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Tackling of Flaky Tests

In the last ROS 2 TSC call, a question on how to deal with the “flaky” behavior of the OSRF’s buildfarm came up. At Apex.AI we have over the last couple of years developed some tooling and best practices for dealing with the “flaky” tests.

Suggestions for addressing flaky tests

  1. Stop calling them flaky tests: they are broken tests
  2. Track broken tests - plotting the number of failures over time for each broken test helps you find new unstable tests and how often they are unstable
  3. Don’t blame CI
    • If the test needs special guarantees (real-time constraints, system resources, etc), then as a test developer, you should be aware of these requirements
      • More often than not, a unit test can be rewritten to not need special guarantees
      • In other cases, it may be possible to configure the CI machines appropriately (e.g. increasing network buffers), but this can only be done if the test developer provides these requirements to the people maintaining the CI machines
    • If special guarantees are needed, then the test likely needs a special tests system; these special test systems are usually needed for higher level tests – performance tests, stress tests, marathon tests, etc.
  4. Triage tests - a broken test shouldn’t prevent others from continuing to develop
  5. Avoid writing tests that are time-sensitive:
    • Any test that requires a sleep is likely a bad test, since, unless you are running on a real-time kernel, there is no guarantee that the sleep time will be respected
    • Tests can be rewritten to make them robust to timing jitter (e.g.
  6. Isolate tests:
    • Especially when running integration tests of ROS2 nodes, make sure you aren’t getting messages from other tests!
      • This can be done setting the ROS_DOMAIN_ID, for example – this can be done using the domain_coordinator (
      • You can also make sure that test are using unique topic names: e.g., demo_nodes_cpp and demo_nodes_cpp_native used to have a talker with the same topic name which would end up in cross-talking to the other packages’ tests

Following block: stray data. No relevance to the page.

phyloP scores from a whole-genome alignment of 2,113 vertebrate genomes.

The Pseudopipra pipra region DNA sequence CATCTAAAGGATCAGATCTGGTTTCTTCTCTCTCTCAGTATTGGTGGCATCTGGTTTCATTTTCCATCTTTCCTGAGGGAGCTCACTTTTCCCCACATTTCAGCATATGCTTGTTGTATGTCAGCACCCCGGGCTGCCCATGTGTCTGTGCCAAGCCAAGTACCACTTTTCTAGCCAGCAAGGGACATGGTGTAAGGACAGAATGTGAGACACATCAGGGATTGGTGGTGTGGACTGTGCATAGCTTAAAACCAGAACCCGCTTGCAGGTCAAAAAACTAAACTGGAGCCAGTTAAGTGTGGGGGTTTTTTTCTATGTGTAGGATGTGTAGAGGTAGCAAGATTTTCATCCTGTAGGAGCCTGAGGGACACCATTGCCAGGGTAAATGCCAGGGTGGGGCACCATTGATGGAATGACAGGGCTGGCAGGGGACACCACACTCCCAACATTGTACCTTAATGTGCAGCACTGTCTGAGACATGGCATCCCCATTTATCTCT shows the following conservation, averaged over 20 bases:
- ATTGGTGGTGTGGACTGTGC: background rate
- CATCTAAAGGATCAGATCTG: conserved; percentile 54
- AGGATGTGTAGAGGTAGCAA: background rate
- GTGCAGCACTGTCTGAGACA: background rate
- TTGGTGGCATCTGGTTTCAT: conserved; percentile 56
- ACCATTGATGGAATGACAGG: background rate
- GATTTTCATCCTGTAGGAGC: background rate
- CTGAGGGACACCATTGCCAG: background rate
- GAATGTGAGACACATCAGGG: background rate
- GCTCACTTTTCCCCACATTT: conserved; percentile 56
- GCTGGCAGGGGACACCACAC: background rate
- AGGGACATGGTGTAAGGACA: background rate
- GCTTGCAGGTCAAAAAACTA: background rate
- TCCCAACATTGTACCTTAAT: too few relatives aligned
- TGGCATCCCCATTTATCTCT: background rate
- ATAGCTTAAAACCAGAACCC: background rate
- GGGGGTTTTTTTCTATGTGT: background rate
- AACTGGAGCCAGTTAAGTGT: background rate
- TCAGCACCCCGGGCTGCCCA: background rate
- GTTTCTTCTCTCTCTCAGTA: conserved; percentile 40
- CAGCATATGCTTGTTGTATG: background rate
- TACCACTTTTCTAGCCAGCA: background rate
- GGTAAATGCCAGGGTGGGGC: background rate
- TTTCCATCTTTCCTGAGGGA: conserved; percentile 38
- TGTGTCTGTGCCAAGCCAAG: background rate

• Make sure that two docker containers on the same test machine can’t talk to each other either – this is more paranoia, but easy to configure
    • Another option is to run test sequentially, but this is really just masking the problem rather than fixing it
  7. Understand what you are trying to test, and write the test accordingly:
  8. Gather as much information as possible from the CI machine:
    • We have a background job that collects CPU/memory statistics while the tests run
    • We collect coredumps
  9. Provide ways to reproduce the environment as closely as possible:
    • For example, we have ade debug (in ade-cli) which will download the artifacts from a failed pipeline, and start a docker environment with the exact same build artifacts
    • ade debug --connect me@my-rpi can be used to reproduce aarch64 set ups
  10. Run the tests multiple times and with stress:
    • The main difference between your local machine and the CI machine is that the CI machine is running a lot more tests, a lot more often
  11. If all else fails, spend time to understand why the test is broken:
    • Unfortunately, some of these failures are hard to reproduce locally, and the only option is to look at the code
    • Read the code critically:
      • What assumptions is it making?
      • What if you added random long sleeps in the middle of the test?
      • Are there possible race conditions?
      • Is everything getting initialized properly?
      • Is everything getting cleaned up properly?
      • etc.
    • All of this is time consuming, and there is usually a combination of hubris (“I write perfect code”) and laziness (“It’s more interesting to write code than read it”) that needs to be overcome
  12. The disk performance of cloud machine is unstable. Therefore to rule out the flakiness caused by disk being too slow, we mounted some essential folders to memory.

This article has a nice description of the different properties of good tests:

JP Samper & Fadi Labib


This is excellent! Thank you for writing up the process. The big problem with flakiness is, of course, that it makes CI uninformative and unactionable. If the user expects green CI, then red CI or a newly failed test is an obvious issue. But if CI is always red or yellow, there’s not an obvious way to know when a change is concerning.

  1. How does Apex track when a failure is handled? Is there a way to make it visible from the CI status report whether a failure has an owner (e.g. a name, a link to a github issue, or an in-progress PR)? It’s often impossible to know even what repo to the failure is in let alone whether a failure has a known cause.

  2. How does Apex suppress or deal with non-test failures? e.g. persistent failures that are picked up in warnings plugins and not associated with a test case, like those mentioned in ?